Yet Trump is delusional enough to believe that’s a real possibility, and he has plenty of supporters who would be comfortable with such a scenario. Those of us who live in the real world understand this simply could not be allowed per that pesky 22nd Amendment. Still, even some constitutional experts have surmised Trump might make such an attempt. That would be reality TV at its worst! Richard Nixon quietly left the White House, following an impassioned farewell speech to his staff, in August of 1974. There were no guns blazing or hand grenades exploding. Nixon and his family weren’t spirited out of the White House through a tunnel to avoid angry mobs of detractors. The Nixons simply strolled onto the South Lawn, accompanied by newly-appointed President Gerald Ford and his wife, Betty, to Marine One. The helicopter made the loudest sound of anything. That’s how a peaceful transition of power occurs, even in the most dire and tense of situations.
With Trump, I can almost see him and his wife, Melania, scurrying through that tunnel in a setting reminiscent of Romania’s Nicolae and Elena Ceaușescu. I honestly don’t believe it will ever come to that sanguineous of a climax. Yet, I wouldn’t put it past the infantile Trump to grip onto the door frame of the master bedroom.
But, while Trump’s behavior can’t be taken too lightly, another aspect of the current American experience that definitely shouldn’t be dismissed is the effect Trump’s presidency has had on his faithful minions and the sentiments that put someone like him into office. Decades of socially progressive behavior and legislation gave us Barack Obama and others like him; individuals who didn’t meet the traditional standard of those in position of power. In other words, Obama and others weren’t White males. Just a half century ago it was inconceivable that someone like Obama could ascend to the highest elected office in the land. It was unimaginable that Nancy Pelosi would be the one banging the gavel in the House of Representatives. Only a handful of visionaries thought it possible that Hilary Clinton could be a serious contender for the presidency, or that Pete Buttigieg could live openly gay AND serve in the U.S. military AND talk about having a “husband.” People born, say, since 1990 have no idea what a vastly different world it is today than in the few years before their time.
Now, it seems the nation has digressed with Donald Trump. Decades ago, Ronald Reagan aspired for America to return to a time before the 1960s messed up everything. That was a simpler time for him and others just like him. But it meant Blacks sat at the back of the bus; women sought nothing but marriage and motherhood; queers remained in the closet; and Native Americans languished as comical figures on TV screens. The 1960s may have messed up the world for the likes of Reagan and Nixon, but it opened up the universe for everyone else.
As I marched through my junior year in high school, I began receiving phone calls from a man with the local recruiting office of the U.S. Army. I believe I’d spoken to him at least twice, before my father happened to answer the phone one day; whereupon he politely told the man that I had plans for college and that he and my mother were determined to ensure I get there and graduated. Just a few years later I’d openly stated I had considered joining either the Navy or the Marines. And each time my father talked me out of it. In retrospect, I understand why.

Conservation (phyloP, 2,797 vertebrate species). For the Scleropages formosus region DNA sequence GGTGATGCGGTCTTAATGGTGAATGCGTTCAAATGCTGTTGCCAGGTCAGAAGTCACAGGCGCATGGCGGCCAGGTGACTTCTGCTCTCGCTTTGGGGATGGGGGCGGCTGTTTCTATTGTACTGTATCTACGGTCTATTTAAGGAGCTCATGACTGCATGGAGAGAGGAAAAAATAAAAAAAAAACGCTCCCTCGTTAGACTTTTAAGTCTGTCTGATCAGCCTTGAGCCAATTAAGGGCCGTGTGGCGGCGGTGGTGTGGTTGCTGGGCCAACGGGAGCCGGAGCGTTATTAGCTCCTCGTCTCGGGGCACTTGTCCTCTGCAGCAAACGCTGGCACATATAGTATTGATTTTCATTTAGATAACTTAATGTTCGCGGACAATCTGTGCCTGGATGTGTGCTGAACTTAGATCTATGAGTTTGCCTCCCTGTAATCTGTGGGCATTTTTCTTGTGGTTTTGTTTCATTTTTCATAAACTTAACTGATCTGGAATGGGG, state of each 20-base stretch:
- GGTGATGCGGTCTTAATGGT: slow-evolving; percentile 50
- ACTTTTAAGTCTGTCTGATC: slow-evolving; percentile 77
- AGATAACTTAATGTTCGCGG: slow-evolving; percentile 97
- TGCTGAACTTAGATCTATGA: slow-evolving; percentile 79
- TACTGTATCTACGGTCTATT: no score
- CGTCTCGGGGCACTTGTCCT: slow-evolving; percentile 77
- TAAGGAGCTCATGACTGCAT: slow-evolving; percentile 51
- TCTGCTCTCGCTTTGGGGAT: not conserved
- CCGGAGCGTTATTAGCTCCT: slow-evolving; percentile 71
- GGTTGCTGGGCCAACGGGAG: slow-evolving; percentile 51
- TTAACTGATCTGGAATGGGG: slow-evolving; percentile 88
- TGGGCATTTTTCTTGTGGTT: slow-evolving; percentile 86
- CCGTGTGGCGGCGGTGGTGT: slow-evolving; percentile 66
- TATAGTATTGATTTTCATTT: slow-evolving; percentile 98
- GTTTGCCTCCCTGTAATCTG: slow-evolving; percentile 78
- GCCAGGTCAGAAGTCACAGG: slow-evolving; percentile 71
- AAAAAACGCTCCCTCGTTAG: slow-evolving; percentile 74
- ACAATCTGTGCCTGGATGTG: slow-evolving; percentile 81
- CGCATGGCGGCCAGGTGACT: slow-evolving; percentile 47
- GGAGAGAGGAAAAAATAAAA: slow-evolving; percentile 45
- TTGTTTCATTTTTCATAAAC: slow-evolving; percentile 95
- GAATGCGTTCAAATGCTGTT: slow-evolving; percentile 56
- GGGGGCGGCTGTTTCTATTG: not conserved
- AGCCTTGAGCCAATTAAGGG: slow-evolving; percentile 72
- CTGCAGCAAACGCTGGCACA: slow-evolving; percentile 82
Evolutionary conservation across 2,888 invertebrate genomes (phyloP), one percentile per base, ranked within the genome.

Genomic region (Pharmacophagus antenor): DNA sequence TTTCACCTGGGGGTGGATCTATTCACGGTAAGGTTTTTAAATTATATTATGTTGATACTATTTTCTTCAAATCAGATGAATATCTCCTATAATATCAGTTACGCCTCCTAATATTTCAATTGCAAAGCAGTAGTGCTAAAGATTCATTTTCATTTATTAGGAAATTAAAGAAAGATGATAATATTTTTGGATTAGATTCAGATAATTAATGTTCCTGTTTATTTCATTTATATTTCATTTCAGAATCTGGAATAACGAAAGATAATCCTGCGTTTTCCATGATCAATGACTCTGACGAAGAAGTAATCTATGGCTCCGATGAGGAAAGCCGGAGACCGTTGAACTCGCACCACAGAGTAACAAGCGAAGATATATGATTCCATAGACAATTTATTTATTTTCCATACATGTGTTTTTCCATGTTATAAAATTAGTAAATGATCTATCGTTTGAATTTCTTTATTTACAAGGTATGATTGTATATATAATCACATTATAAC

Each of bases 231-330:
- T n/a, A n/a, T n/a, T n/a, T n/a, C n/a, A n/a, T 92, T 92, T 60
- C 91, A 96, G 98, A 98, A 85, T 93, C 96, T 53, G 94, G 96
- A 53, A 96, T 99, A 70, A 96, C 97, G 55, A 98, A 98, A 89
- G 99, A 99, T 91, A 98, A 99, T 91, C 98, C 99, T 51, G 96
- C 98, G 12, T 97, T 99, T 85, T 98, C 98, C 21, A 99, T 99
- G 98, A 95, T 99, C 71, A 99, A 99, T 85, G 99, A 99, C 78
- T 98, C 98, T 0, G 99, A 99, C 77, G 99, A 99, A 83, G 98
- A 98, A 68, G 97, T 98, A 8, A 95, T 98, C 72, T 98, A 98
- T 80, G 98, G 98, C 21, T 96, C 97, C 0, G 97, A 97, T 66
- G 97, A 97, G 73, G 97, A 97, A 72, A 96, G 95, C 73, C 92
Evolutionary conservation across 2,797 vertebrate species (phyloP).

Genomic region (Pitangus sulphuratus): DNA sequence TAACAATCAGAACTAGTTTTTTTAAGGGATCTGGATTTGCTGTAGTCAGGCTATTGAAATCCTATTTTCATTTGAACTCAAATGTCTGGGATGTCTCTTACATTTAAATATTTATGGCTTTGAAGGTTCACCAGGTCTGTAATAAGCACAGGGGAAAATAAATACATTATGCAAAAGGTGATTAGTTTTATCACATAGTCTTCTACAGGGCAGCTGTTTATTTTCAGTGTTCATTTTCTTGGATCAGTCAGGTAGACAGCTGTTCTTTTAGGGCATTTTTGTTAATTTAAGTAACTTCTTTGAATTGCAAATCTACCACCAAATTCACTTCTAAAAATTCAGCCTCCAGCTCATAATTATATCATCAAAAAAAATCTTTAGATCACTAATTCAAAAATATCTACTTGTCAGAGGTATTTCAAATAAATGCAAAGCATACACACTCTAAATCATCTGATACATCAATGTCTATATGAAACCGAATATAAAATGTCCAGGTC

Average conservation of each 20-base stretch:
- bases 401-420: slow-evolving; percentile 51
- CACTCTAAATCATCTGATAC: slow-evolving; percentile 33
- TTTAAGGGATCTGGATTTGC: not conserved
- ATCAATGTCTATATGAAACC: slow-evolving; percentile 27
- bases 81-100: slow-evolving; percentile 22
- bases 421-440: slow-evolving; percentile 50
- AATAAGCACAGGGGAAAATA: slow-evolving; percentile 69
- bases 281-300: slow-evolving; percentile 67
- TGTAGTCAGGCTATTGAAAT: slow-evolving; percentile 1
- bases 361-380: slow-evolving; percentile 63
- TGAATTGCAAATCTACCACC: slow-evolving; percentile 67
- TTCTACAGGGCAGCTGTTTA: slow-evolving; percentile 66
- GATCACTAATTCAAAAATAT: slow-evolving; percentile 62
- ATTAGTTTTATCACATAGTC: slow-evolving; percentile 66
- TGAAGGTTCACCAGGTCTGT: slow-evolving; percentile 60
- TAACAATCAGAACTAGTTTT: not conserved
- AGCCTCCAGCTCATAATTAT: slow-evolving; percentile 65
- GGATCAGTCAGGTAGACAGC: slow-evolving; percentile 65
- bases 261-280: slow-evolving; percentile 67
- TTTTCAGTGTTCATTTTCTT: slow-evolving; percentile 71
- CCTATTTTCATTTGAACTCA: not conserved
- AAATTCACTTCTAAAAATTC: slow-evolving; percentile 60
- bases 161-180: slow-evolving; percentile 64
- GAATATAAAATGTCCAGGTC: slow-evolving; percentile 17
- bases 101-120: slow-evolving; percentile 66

As a naïve high school student in the late 1940s, my father had been convinced NOT to take a drafting course and instead go for something in the blue collar arena. “Most Spanish boys do this,” is how he quoted the female school counselor telling him. My father liked to draw and – much like his own father – had the desire and talent for an architectural profession. But he’d been talked out of it. Because that was what most “Spanish boys do”. College was for White guys. Trade school and the military were for everyone else.
Years of struggle – working twice as hard for half as much – and assertive civil rights action had led America to the early 1980s, when I graduated from high school. And didn’t have to join the military. In the spring of 1983, I was sitting in a government class at a local community college, when the instructor asked, “What do we owe minorities in this country?”
Seated in the row in front of me was a young man who had graduated with me from the same high school. I knew his name, but I didn’t know him personally. Without missing a beat, he muttered, “Nothing.”
Only the few of us nearby heard him. He was White, as was most everyone else seated on either side of him. From my vantage point directly behind him, he looked angry; as if he’d been robbed of something that was rightfully his.
I finally spoke up and informed the class that “this country” owes the same thing to minorities that it does to everyone else: equality and fairness; “the right to life, liberty and the pursuit of happiness”, as prescribed in the Declaration of Independence. I added, “Nothing more, nothing less.”
That one young man and the others nearby nodded their collective heads and looked at me, as if I’d said something unbelievably profound – which, to them, it may have been.
That level of total fairness and freedom hasn’t been easy. But nothing so monumental as dramatic cultural changes are. The Civil War, for example, ended more than 150 years ago. Yet, some people in the Deep South of the United States still can’t let that go. They still insist it was a war over states’ rights, not slavery. They’ve been fighting that conflict all these years and they still haven’t won!